Is Virtual Staging Effective?


4 minute read

February 19, 2019

I can’t tell you how often I’m sitting at my desk wondering, “What should I blog about?” when all of a sudden, an idea is handed to me.

That was exactly the case for this blog post, as a client had emailed me some “digital staging” and asked for my two cents.

I’m not sure what to make of all this, so let me set the scene, and turn it over to you guys for some feedback.

Quite often on MLS, you’ll see a property being sold where the feature image on MLS is an artist’s rendering of a home that could be built on the lot, but the property offered for sale is actually land value, be it an empty piece of land, or a piece of land with a dilapidated bungalow upon it.

So is there any issue with putting this photo on MLS…

…when the house actually looks like this?

Folks, this isn’t just “virtual staging,” as I have come to know it, but rather something the listing defines as, “digital enhancement.”

And while I understand the concept of virtual staging, I wonder how effective it is.

Some people would consider this a “bait and switch,” and others would just be disappointed when they get to the home.  It’s like when you see a 2-bedroom condo listed for sale on MLS, only to arrive and find out it’s really a 1-plus-den.

Here’s the excerpt from the MLS listing that “explains” the images:


But what I don’t understand is the strategy here.

For example, here is the photo of the living room:

And then further in the photo array is this photo of the actual living room:

The listing agent and the seller aren’t cheating here.  They’ve given the “actual” as well as the “digitally enhanced” to the consumer.

And the photo array on MLS shows everything:

But I ask you, the consumer, what you think of seeing this kitchen photo…

…only to see this photo later on:

Is it effective?

Is this about showing what the house could be, with some TLC?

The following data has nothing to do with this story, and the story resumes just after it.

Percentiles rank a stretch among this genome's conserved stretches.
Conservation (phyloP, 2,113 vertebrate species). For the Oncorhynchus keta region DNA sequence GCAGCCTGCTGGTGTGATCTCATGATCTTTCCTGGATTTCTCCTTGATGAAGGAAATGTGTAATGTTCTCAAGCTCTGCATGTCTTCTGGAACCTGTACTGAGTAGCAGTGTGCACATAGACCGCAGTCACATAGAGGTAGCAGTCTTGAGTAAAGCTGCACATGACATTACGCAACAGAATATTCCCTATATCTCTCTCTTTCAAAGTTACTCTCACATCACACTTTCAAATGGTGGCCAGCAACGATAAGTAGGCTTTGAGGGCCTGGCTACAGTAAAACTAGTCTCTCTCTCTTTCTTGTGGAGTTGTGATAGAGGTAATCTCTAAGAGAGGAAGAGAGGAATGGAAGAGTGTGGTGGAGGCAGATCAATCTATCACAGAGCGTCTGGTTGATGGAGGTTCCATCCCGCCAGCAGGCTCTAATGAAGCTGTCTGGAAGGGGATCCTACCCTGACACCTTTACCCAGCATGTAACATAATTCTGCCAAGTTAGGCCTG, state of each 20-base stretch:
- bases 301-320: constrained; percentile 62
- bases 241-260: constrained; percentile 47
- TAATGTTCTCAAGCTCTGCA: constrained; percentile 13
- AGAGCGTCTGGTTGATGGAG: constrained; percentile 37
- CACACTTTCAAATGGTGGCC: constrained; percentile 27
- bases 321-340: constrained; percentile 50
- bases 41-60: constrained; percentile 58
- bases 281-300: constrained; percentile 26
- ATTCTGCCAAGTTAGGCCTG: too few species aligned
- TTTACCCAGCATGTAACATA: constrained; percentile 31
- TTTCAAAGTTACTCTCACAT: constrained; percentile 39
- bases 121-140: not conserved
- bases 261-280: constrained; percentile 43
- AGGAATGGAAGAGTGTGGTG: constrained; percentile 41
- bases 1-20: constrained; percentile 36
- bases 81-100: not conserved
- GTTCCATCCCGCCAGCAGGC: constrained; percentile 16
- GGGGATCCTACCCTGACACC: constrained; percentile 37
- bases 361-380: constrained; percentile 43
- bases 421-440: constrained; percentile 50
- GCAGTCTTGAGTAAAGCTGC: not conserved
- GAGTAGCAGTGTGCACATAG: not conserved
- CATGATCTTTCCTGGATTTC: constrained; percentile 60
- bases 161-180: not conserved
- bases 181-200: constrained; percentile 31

Take this bedroom for example:

If we installed hardwood flooring, new window coverings, and a new light fixture, it could look like this:

So I ask: effective, or not?

Now let me show you one more example.

This time around, we see a condo that was first listed with actual staging, and then after languishing on the market, the seller re-listed with a different brokerage, and an agent who decided that virtual staging would be more effective……..and a hell of a lot cheaper, but we’ll come back to that.

So you tell me – can you pick the virtually staged property from these two photos?

Yes, I made them smaller, and thus it’s more difficult.

But I also needed the side-by-side shot to fit my screen!

Here are the two photos, full size:


The second photo contains the virtual staging, and while I can’t say that it looks bad, I can say that it’s so far out of scale that it’s going to leave buyers disappointed.

Look at the books on the shelf – they’re about 1/3 of what an actual book would look like.

The room also looks twice as large because, well, you can do that with virtual staging and fake furniture!

What about the kitchen and eat-in area?

Here’s the staged photo:

Here’s the virtually-staged photo:

Well the first thing you’ll notice is that the shades are drawn in the virtual staging photo, since the light affects the stager (graphic artist) and their ability to super-impose the furniture.

And once again, the issue of scale arises.  Not to mention those ugly gold bar stools.

But above all, the issue I have with the virtual staging is that they seem to have no idea how staging actually works.

Notice in the first photo, you have a dining area by the window, which is where most people would want it, and you have a small couch and coffee table in the foreground.  This is not only how a buyer would set up the space, but also how it shoots well in a photo.

In the second photo, you have a big, clunky table and four chairs in the foreground, and then you can barely see the couch by the window in the background.

Well, whaddya expect?

How about the living room?



Once again, it’s not just the crappy virtual staging that’s the issue.

It’s the angles at which the photos were taken too!  Note that the first photo captures more of the room, and the second photo shows the doorways on the left for some reason.  The lighting is better in the first photo, and the shades are closed in the second photo.

How about one of the master bedroom, just to say we did?